Jaffu remains an excellent model to those who aspire to work in Civil Service — Chilima

By Kondwani Magombo, MANA

“Chitsime chomwe timakatapako nzeru chaphwa — Wagwa Mgwalangwa (the well which we tapped wisdom from has dried up — the palm tree has fallen down)” is how Vice-President Saulos Chilima described former Secretary to the President and Cabinet (SPC), late George Austen Jaffu in his eulogy during Jaffu’s funeral in Mangochi on Saturday.

Jaffu, 82, died on Thursday, July 30, 2020 in Blantyre and he was laid to rest with military honours at his home, Mpondasi Village in Traditional Authority Mponda in the district.

Chilima paying his last respects to late Jaffu

Perhaps until his demise, George Austen Jaffu was not a name so familiar to many Malawians of the later generation — but the former SPC leaves behind him a legacy that goes beyond inspiring his family, his community and the nation at large.

Jaffu was the first Malawian to rise to the position of SPC from 1972 to 1975 after Sir Brian Roberts of the Queen’s Council.

“The country has lost a man who, due to his dedication and hard work, remains a very good model to people who aspire to work in Civil Service with similar attitude,” said the Vice-President in his eulogy.

“The President, Dr. Lazarus Chakwera, has described late Jaffu as a man who was dedicated in all portfolios he worked to serve the nation.

Jaffu’s widow laying the wreath

Jaffu was born on October 7, 1938, at Mandimba Village in Malindi, Mangochi in the family of George Wilson Jaffu and Eleanor Mtawaga, according to the information shared by the family.

He went to Malosa primary and secondary schools and later to Blantyre Superior School from where he landed his first job as clerk at Fort Johnstone’s Chief’s Council from 1959–1963.

Jaffu was accorded military honours

Meanwhile, he had married Joyce Florence Kaposa, a school teacher in 1960 with whom he was blessed with five children, among them Fiona Atupele Jaffu (now Justice Fiona Mwale) and Brigadier General George Jaffu.

Jaffu later studied Public Administration at Mpemba leading to his job in government as Administrative Officer in the Ministry of Education and later as Principal Secretary for various ministries — among them Finance, Trade and Transport.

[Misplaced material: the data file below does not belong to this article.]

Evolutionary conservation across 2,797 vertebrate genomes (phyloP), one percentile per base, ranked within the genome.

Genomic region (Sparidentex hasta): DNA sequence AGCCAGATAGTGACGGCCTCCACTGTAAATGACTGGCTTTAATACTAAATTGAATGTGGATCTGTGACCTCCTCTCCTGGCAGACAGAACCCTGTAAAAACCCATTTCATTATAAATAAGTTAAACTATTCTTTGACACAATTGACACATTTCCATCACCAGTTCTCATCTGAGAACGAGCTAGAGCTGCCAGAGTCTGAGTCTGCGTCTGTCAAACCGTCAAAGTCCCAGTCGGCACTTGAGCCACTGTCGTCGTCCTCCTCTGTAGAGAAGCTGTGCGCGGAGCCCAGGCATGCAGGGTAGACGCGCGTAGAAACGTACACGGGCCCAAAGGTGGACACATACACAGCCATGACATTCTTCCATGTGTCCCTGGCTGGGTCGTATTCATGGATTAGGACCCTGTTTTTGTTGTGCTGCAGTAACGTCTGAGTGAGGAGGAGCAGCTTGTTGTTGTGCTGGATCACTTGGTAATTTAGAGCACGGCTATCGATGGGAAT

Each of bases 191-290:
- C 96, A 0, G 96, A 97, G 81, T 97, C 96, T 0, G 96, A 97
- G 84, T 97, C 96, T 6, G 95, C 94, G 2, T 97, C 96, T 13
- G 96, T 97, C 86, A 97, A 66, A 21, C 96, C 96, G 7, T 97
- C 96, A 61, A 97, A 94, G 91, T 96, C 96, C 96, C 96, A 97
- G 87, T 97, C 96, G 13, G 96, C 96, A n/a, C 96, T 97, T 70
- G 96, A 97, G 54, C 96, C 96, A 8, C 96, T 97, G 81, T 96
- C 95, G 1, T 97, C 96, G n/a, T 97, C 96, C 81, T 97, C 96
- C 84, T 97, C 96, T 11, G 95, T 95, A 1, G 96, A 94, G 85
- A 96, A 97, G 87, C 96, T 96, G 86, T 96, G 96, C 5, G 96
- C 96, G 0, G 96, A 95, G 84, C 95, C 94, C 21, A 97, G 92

Chilima noted in his eulogy that Jaffu’s rising to the position of SPC was as a result of his hard work and dedication to serve Malawians to the best of his capability.

“Dr. Hastings Kamuzu Banda had confidence in Mr. George Austin Jaffu and appointed him as Secretary to the President and Cabinet in 1973, succeeding Sir Brian Roberts,” he explained.

Jaffu’s last born, Justice Fiona Mwale

Jaffu retired in 1975 as SPC and after attending some courses in England, he worked as second in command at Packaging Industries Malawi (PIM) but now known as Nampac, before he joined LONRHO Group of Companies in 1988 as General Manager.

He later became chairperson of LONRHO Africa and later Board chairman for NICO Holdings, according to Sangwani Hara, who spoke at the funeral on behalf of NICO Holdings.

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“Late Jaffu shall always be remembered as a leader who did not only inspire and mentor others but as the reason for the entity’s growth,” Hara said.

“Due to his leadership, we were able to navigate through hardships and not surprising, at NICO Holdings, he was the most successful Chairperson we ever had.